What you eat has a profound effect on your overall wellness. Eating well is arguably the single most important thing you can do for your body and long-term health: It contributes to whether you are at a healthy weight, your likelihood of developing disease, your mental health, your self-confidence and your ability to have a family.
Keeping a Healthy Weight
Diet is key to maintaining a healthy weight. Keeping a healthy weight means that you are less likely to experience complications such as high blood pressure and irregular blood sugar, and you are at lower risk for diabetes, heart disease and other weight-related illnesses. You are also likely to have a higher quality of life and greater self-confidence when you are at a healthy weight.
What you eat has a direct correlation with your likelihood of developing diseases. An unhealthy diet — one that is high in salt, sugar, trans fats, saturated fats, additives and preservatives — can lead to a variety of serious illnesses. According to the Centers for Disease Control and Prevention, these can include heart disease, stroke, a range of cancers, diabetes, hypertension and high cholesterol.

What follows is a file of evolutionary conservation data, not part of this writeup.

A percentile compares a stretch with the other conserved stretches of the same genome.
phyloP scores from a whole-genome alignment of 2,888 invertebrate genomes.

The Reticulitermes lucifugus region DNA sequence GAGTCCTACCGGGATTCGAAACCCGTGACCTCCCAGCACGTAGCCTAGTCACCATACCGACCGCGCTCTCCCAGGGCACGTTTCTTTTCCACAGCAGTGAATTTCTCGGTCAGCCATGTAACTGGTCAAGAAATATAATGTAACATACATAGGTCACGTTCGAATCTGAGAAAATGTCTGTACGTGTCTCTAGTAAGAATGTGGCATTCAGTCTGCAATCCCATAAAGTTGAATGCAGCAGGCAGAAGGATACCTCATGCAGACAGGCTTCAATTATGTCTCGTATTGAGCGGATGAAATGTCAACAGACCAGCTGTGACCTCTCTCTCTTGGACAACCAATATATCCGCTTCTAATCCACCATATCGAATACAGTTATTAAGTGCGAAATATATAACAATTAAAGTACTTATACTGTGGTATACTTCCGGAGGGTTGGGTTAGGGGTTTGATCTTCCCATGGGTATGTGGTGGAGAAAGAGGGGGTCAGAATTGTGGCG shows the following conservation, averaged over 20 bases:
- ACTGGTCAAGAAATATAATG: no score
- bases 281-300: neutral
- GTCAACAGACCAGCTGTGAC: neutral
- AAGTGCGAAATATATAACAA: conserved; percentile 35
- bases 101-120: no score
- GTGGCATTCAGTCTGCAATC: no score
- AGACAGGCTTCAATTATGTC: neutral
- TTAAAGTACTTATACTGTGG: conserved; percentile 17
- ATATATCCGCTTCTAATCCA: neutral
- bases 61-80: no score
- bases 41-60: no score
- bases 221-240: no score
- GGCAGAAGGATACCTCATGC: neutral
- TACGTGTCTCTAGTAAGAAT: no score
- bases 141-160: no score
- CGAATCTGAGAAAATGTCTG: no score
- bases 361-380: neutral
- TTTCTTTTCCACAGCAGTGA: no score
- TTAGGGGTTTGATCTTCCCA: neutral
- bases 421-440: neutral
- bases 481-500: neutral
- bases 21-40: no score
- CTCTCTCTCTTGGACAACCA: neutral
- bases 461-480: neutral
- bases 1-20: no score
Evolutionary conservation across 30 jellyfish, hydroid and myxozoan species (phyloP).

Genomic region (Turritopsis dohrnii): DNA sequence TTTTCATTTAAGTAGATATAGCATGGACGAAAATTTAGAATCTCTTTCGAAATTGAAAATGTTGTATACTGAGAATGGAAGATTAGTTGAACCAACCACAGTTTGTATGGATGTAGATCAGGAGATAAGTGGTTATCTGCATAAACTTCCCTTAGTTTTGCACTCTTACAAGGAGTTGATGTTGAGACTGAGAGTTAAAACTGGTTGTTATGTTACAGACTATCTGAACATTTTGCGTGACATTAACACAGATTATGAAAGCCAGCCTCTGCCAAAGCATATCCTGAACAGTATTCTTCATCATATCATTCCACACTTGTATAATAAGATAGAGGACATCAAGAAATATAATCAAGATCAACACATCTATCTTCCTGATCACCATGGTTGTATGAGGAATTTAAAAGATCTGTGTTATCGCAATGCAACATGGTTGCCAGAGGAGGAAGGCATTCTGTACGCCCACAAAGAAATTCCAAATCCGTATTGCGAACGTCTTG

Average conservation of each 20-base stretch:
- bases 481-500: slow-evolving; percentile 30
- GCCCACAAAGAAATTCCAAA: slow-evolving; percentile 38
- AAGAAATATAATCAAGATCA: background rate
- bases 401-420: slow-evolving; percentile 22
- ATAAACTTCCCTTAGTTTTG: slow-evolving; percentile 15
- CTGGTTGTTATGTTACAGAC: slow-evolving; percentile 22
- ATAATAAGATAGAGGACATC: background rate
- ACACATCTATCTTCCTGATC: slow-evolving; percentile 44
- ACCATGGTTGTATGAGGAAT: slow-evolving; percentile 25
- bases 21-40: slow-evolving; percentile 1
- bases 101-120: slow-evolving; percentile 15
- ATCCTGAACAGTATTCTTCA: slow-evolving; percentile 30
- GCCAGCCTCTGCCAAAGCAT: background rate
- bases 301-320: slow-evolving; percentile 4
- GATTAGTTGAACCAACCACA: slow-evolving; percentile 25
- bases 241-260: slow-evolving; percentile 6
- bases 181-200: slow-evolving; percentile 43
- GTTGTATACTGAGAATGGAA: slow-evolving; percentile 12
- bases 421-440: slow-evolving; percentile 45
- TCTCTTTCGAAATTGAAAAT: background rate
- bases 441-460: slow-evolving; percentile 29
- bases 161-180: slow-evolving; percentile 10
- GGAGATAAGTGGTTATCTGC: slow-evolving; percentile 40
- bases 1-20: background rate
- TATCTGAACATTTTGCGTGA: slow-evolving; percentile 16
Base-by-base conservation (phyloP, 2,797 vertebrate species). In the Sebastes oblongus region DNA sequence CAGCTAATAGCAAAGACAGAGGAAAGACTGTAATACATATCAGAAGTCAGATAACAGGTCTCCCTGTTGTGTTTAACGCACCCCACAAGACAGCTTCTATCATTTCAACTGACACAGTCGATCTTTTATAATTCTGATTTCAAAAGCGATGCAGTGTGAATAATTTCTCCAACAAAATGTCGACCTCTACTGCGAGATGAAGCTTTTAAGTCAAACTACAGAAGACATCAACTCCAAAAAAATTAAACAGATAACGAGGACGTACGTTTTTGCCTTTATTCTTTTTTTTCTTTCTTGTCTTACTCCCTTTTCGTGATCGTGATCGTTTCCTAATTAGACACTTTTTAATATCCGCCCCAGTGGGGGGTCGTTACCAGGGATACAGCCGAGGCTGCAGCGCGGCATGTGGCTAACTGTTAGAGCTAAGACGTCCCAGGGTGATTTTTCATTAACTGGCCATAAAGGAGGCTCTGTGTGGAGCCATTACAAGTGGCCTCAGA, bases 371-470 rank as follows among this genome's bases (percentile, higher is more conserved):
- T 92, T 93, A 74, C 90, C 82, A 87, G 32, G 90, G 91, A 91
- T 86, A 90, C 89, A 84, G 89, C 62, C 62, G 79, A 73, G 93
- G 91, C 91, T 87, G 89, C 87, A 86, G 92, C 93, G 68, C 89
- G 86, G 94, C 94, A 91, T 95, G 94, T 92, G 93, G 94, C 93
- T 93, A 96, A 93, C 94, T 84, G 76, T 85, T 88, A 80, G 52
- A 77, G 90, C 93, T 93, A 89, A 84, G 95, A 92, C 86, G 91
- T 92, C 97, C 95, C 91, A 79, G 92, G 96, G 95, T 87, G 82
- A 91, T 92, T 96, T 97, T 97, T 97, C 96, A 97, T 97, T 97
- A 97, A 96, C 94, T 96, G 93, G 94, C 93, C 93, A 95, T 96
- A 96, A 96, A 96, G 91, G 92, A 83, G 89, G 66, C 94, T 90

Maintaining a Healthy Mind
According to a review published in the “Proceedings of the Nutrition Society” in February 2001, what you eat can also determine your state of mind. A diet high in refined carbs and fat impairs cognition, according to an animal study published in “Plos One” in November 2013. However, a diet high in antioxidant vitamins, folate, vitamin B-12 and polyunsaturated fats can improve cognitive function, according to the 2001 “Proceedings of the Nutrition Society” review.
What a Healthy Diet Looks Like
Clearly, eating a healthy diet that includes a variety of foods can have significant protective effects on your long-term health. Include two to three servings of protein per day, such as lean meats or eggs, along with a couple of servings of healthy fats, such as avocado, olive oil and nuts. Have small servings of carbohydrates — fruits, vegetables and whole grains — along with small servings of low-fat or nonfat dairy — natural yogurt, milk and cottage cheese. Include a few cups’ worth of colorful fruits and vegetables and at least 8 ounces of water each day.